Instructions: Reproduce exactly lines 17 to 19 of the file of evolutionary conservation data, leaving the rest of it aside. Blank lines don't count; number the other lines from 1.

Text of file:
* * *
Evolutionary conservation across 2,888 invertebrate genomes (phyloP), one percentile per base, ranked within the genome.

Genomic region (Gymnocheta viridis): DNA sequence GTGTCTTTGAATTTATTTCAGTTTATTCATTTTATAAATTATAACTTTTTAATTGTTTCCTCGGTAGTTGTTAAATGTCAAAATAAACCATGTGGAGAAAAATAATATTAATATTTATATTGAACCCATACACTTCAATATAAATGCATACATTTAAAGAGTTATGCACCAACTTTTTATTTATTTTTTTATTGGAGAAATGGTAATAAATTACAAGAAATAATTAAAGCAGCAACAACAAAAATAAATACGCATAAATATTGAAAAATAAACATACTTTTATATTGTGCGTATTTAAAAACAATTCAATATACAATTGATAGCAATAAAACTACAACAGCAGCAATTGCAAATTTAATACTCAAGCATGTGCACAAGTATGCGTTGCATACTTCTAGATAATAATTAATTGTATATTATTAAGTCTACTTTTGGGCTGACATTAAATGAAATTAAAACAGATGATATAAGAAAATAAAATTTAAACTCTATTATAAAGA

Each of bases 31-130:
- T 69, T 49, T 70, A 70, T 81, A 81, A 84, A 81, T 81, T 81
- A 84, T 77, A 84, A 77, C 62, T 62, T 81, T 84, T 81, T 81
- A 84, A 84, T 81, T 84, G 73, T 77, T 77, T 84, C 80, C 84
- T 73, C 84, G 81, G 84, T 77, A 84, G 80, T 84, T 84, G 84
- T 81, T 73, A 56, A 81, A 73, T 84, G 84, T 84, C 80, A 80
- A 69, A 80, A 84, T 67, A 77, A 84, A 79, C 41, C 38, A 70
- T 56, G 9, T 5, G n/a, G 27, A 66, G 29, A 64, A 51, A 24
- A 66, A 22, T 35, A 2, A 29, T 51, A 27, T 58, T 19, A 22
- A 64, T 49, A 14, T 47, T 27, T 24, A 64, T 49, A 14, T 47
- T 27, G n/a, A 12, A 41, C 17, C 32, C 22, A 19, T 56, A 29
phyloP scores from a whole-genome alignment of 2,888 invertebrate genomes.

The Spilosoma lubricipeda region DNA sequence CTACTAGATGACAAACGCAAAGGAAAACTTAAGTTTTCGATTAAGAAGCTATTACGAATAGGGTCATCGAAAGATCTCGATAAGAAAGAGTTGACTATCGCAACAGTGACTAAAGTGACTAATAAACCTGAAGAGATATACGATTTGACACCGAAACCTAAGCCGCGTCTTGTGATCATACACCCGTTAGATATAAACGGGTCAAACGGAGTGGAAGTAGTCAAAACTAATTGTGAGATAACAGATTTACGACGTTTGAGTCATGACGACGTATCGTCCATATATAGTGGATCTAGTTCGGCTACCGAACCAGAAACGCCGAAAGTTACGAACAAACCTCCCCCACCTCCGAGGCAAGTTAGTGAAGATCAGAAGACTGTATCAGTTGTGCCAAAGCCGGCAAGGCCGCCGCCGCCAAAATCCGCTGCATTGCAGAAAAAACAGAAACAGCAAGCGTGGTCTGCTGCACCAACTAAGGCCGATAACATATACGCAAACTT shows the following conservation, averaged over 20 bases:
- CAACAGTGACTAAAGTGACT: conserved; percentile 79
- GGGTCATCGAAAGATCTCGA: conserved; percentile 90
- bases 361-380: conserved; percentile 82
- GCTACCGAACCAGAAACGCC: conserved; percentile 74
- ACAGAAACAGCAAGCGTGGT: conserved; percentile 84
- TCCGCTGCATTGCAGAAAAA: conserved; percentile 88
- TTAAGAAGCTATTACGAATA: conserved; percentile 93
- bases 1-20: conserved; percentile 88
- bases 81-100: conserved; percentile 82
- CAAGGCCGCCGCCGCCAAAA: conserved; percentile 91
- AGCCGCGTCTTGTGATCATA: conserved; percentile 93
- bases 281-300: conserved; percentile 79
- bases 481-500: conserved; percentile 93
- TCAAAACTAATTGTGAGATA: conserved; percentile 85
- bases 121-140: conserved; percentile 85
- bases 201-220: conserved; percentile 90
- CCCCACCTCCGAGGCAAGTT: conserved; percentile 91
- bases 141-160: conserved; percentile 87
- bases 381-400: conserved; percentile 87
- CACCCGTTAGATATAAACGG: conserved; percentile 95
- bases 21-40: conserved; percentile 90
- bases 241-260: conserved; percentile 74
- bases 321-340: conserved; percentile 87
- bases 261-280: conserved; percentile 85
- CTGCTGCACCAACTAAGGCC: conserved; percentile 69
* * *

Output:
- GGGTCATCGAAAGATCTCGA: conserved; percentile 90
- bases 361-380: conserved; percentile 82
- GCTACCGAACCAGAAACGCC: conserved; percentile 74